Singapore Budget 2017, how does it impact your related party transactions?
The end goal of the proposed measures is to enhance Singapore’s future position focusing on digitalisation, innovation, and internationalisation. The Singapore Government will assist business and the society in these three key areas to remain competitive internationally.
As a current focus topic of tax authorities, transfer pricing and the implementation of BEPS action plan are still very much in the eyes of the governments and Singapore is not the exception. There are, therefore, a few measures that in our view will impact taxpayers and their related party dealings during 2017.
1. New IP Development Incentive (IDI) Regime that encourages the exploitation of IP from research & development (R&D) activities of Singapore taxpayers
The IDI Regime aims to incentivise income from IP developed from R&D activities of Singapore taxpayers. This income is expected to qualify for a lower tax rate than the normal income tax rate of 17%. For new incentive approvals obtained on or after 1 Jul 2017, the IP income will be removed from current incentives schemes (e.g. Pioneer-Services/Headquarters Incentive and the Development and Expansion Incentive-Services/Headquarters). Existing incentive recipients approved before 1 July 2017, will continue to have the IP income covered under previous incentives until 30 June 2021.
Relevant to transfer pricing, the IDI incorporates the modified nexus approach of BEPS Action Plan. According to the modified nexus approach, for an IP income to qualify for a tax incentive (such as IDI) a significant portion of the R&D activities must be performed by the taxpayer claiming the benefit of the incentive. For a Singapore taxpayer to qualify for the IDI, the R&D activities should be performed locally, and the taxpayer should also incur in R&D expenses in Singapore.
This measure evidence Singapore’s commitment with implementing the principles of BEPS action plan and reinforces the importance of substance over form principle whereby profits should be taxed where substantial activities are present, and value is created. This principle was also included in the 4th Edition of Singapore Transfer Pricing Guidelines released by IRAS earlier in January.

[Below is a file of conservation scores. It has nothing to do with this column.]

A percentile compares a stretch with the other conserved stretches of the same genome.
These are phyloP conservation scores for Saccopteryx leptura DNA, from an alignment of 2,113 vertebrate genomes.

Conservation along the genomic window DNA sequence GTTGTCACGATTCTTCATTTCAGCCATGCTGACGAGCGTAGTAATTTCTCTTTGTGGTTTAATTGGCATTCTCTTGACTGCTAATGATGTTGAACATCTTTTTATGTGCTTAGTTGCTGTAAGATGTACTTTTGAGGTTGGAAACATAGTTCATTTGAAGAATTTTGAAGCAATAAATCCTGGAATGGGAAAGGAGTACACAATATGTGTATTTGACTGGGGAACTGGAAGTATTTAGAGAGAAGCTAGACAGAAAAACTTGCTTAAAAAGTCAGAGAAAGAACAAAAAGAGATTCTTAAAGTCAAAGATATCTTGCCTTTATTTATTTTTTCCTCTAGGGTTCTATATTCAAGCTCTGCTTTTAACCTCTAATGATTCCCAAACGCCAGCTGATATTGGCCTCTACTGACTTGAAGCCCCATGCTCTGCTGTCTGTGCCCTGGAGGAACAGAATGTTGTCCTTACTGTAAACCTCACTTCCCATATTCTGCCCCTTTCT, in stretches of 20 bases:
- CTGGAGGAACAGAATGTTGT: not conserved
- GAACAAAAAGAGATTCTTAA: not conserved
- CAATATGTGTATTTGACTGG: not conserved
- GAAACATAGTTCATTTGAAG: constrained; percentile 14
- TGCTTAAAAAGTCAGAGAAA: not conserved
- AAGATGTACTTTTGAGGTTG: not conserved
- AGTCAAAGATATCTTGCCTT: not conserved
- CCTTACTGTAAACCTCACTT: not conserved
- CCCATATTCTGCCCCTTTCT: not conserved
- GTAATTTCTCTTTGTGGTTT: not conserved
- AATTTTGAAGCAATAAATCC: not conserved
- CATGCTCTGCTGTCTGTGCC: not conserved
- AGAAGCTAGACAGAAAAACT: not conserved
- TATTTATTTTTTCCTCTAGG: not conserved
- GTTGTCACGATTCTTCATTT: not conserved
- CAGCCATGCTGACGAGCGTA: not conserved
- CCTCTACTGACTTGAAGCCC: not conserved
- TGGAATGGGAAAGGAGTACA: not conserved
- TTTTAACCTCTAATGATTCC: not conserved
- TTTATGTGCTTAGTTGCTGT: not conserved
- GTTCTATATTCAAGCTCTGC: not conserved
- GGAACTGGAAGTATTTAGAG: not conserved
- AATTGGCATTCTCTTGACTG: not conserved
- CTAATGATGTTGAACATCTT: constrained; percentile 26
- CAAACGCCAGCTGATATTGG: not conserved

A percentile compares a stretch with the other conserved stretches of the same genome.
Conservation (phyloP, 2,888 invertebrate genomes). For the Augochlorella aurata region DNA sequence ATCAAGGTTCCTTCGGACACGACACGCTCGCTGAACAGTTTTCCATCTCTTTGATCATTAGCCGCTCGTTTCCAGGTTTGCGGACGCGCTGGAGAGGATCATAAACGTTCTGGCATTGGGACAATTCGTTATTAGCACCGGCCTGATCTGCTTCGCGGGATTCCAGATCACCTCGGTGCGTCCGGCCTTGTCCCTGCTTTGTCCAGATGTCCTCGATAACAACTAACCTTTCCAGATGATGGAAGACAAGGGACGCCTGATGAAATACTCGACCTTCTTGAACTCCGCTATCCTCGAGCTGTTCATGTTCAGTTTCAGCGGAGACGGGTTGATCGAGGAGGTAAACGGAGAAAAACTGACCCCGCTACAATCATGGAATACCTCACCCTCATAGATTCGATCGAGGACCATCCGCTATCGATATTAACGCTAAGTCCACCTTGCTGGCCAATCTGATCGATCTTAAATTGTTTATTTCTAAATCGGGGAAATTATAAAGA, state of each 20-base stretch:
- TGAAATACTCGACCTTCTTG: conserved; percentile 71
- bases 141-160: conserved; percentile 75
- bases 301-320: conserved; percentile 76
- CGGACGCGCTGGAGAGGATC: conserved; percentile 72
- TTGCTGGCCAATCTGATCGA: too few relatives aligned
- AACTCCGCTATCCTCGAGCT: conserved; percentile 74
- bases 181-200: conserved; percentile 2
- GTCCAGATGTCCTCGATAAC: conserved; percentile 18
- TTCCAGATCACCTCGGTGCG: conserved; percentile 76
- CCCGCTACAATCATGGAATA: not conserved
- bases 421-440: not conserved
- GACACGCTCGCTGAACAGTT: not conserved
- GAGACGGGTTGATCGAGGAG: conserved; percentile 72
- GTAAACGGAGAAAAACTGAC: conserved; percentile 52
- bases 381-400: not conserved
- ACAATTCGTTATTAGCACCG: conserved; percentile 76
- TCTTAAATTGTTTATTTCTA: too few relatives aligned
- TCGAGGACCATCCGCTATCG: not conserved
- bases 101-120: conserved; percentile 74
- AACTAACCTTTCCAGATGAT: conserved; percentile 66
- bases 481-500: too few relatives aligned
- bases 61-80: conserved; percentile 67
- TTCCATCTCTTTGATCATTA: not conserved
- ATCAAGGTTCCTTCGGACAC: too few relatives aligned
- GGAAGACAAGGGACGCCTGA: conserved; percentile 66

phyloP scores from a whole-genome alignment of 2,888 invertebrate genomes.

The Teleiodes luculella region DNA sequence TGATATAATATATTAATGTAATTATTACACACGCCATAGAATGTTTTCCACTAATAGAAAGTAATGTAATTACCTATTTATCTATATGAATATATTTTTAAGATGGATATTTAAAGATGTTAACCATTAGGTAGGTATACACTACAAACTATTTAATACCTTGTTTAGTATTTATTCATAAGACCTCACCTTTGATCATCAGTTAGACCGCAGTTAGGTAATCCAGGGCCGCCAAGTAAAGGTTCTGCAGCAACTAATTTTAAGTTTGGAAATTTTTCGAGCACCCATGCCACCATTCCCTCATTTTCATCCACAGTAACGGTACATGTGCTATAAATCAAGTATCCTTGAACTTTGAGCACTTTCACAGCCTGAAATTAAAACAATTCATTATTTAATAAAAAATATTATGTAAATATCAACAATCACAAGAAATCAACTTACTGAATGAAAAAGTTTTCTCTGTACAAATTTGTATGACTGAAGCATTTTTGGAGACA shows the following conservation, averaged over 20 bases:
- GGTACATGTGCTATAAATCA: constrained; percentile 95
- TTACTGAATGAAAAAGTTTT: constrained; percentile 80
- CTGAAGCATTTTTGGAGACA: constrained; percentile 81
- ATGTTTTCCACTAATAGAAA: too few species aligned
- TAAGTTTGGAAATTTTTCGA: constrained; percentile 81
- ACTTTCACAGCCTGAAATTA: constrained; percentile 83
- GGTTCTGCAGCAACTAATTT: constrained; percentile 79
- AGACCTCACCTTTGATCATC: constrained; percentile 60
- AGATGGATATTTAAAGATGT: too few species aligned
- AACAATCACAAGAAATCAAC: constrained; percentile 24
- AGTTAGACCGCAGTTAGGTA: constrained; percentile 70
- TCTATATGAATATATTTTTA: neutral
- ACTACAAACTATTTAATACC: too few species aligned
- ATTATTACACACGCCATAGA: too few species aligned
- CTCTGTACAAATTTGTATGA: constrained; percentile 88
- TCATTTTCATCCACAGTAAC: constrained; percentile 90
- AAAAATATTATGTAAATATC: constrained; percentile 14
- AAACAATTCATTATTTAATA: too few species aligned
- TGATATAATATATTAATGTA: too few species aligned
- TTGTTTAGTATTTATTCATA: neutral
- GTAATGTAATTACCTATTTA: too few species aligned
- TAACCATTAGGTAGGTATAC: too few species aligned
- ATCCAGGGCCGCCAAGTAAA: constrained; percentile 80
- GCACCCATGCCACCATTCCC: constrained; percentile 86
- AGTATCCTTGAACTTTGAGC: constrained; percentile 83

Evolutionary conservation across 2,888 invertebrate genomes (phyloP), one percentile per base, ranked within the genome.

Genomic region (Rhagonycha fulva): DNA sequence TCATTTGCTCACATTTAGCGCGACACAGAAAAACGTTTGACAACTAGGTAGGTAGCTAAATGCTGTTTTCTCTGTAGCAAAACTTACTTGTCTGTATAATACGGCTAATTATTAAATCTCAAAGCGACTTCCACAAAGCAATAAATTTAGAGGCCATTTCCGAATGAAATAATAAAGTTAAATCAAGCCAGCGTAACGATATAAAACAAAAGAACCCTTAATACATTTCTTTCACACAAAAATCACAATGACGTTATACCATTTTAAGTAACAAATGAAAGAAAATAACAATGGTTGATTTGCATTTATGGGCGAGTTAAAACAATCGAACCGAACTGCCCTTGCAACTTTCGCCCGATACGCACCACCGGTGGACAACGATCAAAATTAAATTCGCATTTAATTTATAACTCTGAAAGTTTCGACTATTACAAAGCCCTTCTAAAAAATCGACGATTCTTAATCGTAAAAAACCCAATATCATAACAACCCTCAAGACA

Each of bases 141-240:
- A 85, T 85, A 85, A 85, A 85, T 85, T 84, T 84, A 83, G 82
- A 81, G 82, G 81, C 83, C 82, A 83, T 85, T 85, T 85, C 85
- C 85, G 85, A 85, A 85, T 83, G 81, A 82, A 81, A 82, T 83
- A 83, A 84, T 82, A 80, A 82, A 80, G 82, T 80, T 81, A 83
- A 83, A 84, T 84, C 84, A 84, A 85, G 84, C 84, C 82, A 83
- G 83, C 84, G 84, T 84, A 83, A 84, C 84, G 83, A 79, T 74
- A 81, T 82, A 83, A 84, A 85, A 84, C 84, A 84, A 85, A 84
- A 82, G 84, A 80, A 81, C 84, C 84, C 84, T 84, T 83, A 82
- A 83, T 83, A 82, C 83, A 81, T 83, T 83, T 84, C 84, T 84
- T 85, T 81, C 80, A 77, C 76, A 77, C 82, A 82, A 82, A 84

From a tax and transfer pricing planning perspective, the IDI scheme is a good opportunity for Singapore taxpayers to develop IP locally and implement centralised business models. These models are characterised by a main entrepreneur in the supply chain, that ownes valuable IP, and subsidiaries in the region that operate as a lower risk entities, such as contract manufacturers, limited risk distributors or service providers. This type of business model, in principle, remunerates the entrepreneur (e.g. Singapore Company) with a higher profit due to being the owner of the IP and the main risk taker. The key to success for these type of business models are, as stated in the budget speech and in Singapore recent Transfer Pricing Guidelines, the commercial drivers and substance of the arrangement whereby the entrepreneur has the capability (in terms of workforce and financially) to develop the R&D activities in Singapore.
2. Strengthening support for firms to innovate, scale up and internationalise
The budget included the following measures to support businesses with innovation, digital, and internationalisation.
A plan to support companies in various areas of innovation. The first initiative aims to support 400 companies over the following four years with the development of strategic technology plans. The second initiative includes a head start program for SMEs to enter into research collaboration agreement to enjoy royalty free and exclusive IP licenses for 18 months that can be extended to 36 months. Finally, companies will have access to use specialised equipment (from inspection tools to more advanced equipment such as robotised 3D scanners and equipment for manufacturing such as high-pressure cold sprays).
The second measure involves SG$600 million of funds for Singapore-based firms to scale up and internationalise primarily in the Asian markets. The fund will be co-invested with Singapore firms to partner with other Asian companies to extend product lines, brands or value chain or to gain access to markets, channels and technologies. These funds are available for Singapore-based firms with annual revenue not higher than SG$800 million.
These measures to support Singapore businesses with their internationalisation plans will enable them to boost their growth as local businesses are limited to the constraints related to Singapore being a small nation. Significant growth for SMEs will require internationalisation and entering into neighbor countries.
As business internationalise, they have to consider the regulatory framework, including transfer pricing regulations, to ensure compliance with tax and transfer pricing in each country (including Singapore). This is particularly important giving the recent focus of tax authorities in the region on transfer pricing to ensure that companies are paying the fair amount of tax. Internationalisation is welcome, and it should be driven by commercial reasons, but good governance and compliance with local regulations are key to mitigate the risk of future audits and disputes with tax authorities.
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